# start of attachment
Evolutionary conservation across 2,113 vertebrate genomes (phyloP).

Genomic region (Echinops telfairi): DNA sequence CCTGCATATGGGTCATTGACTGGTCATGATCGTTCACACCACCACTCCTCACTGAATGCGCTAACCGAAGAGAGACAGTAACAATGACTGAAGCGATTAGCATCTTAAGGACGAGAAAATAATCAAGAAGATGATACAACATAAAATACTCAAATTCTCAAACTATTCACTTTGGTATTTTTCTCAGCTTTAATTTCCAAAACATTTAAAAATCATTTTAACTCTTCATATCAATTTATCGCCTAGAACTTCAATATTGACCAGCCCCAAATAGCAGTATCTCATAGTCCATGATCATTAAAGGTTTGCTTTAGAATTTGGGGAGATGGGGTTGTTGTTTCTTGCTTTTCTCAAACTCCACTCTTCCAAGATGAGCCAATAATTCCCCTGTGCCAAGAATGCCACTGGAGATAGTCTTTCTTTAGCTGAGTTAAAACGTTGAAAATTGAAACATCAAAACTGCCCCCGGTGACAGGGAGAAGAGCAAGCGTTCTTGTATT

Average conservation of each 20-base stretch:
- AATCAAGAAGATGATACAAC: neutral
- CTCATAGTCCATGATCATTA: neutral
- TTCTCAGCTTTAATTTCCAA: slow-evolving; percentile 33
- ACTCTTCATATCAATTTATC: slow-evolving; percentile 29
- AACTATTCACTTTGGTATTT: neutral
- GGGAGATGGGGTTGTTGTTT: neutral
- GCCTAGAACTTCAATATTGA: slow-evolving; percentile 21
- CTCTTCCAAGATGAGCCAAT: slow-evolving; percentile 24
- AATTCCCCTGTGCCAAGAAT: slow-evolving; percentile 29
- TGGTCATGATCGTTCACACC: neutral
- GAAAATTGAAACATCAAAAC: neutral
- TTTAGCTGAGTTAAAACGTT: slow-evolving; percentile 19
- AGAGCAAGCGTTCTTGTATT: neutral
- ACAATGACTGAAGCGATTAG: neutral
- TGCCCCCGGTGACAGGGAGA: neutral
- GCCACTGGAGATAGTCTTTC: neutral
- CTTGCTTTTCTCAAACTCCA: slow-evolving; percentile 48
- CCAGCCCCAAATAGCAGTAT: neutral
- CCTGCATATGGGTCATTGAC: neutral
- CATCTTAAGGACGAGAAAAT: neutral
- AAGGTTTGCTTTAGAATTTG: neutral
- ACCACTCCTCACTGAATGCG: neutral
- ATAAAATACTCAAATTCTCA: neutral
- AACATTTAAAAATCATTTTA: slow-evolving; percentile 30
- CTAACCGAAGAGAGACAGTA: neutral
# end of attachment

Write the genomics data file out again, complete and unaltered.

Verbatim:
Evolutionary conservation across 2,113 vertebrate genomes (phyloP).

Genomic region (Echinops telfairi): DNA sequence CCTGCATATGGGTCATTGACTGGTCATGATCGTTCACACCACCACTCCTCACTGAATGCGCTAACCGAAGAGAGACAGTAACAATGACTGAAGCGATTAGCATCTTAAGGACGAGAAAATAATCAAGAAGATGATACAACATAAAATACTCAAATTCTCAAACTATTCACTTTGGTATTTTTCTCAGCTTTAATTTCCAAAACATTTAAAAATCATTTTAACTCTTCATATCAATTTATCGCCTAGAACTTCAATATTGACCAGCCCCAAATAGCAGTATCTCATAGTCCATGATCATTAAAGGTTTGCTTTAGAATTTGGGGAGATGGGGTTGTTGTTTCTTGCTTTTCTCAAACTCCACTCTTCCAAGATGAGCCAATAATTCCCCTGTGCCAAGAATGCCACTGGAGATAGTCTTTCTTTAGCTGAGTTAAAACGTTGAAAATTGAAACATCAAAACTGCCCCCGGTGACAGGGAGAAGAGCAAGCGTTCTTGTATT

Average conservation of each 20-base stretch:
- AATCAAGAAGATGATACAAC: neutral
- CTCATAGTCCATGATCATTA: neutral
- TTCTCAGCTTTAATTTCCAA: slow-evolving; percentile 33
- ACTCTTCATATCAATTTATC: slow-evolving; percentile 29
- AACTATTCACTTTGGTATTT: neutral
- GGGAGATGGGGTTGTTGTTT: neutral
- GCCTAGAACTTCAATATTGA: slow-evolving; percentile 21
- CTCTTCCAAGATGAGCCAAT: slow-evolving; percentile 24
- AATTCCCCTGTGCCAAGAAT: slow-evolving; percentile 29
- TGGTCATGATCGTTCACACC: neutral
- GAAAATTGAAACATCAAAAC: neutral
- TTTAGCTGAGTTAAAACGTT: slow-evolving; percentile 19
- AGAGCAAGCGTTCTTGTATT: neutral
- ACAATGACTGAAGCGATTAG: neutral
- TGCCCCCGGTGACAGGGAGA: neutral
- GCCACTGGAGATAGTCTTTC: neutral
- CTTGCTTTTCTCAAACTCCA: slow-evolving; percentile 48
- CCAGCCCCAAATAGCAGTAT: neutral
- CCTGCATATGGGTCATTGAC: neutral
- CATCTTAAGGACGAGAAAAT: neutral
- AAGGTTTGCTTTAGAATTTG: neutral
- ACCACTCCTCACTGAATGCG: neutral
- ATAAAATACTCAAATTCTCA: neutral
- AACATTTAAAAATCATTTTA: slow-evolving; percentile 30
- CTAACCGAAGAGAGACAGTA: neutral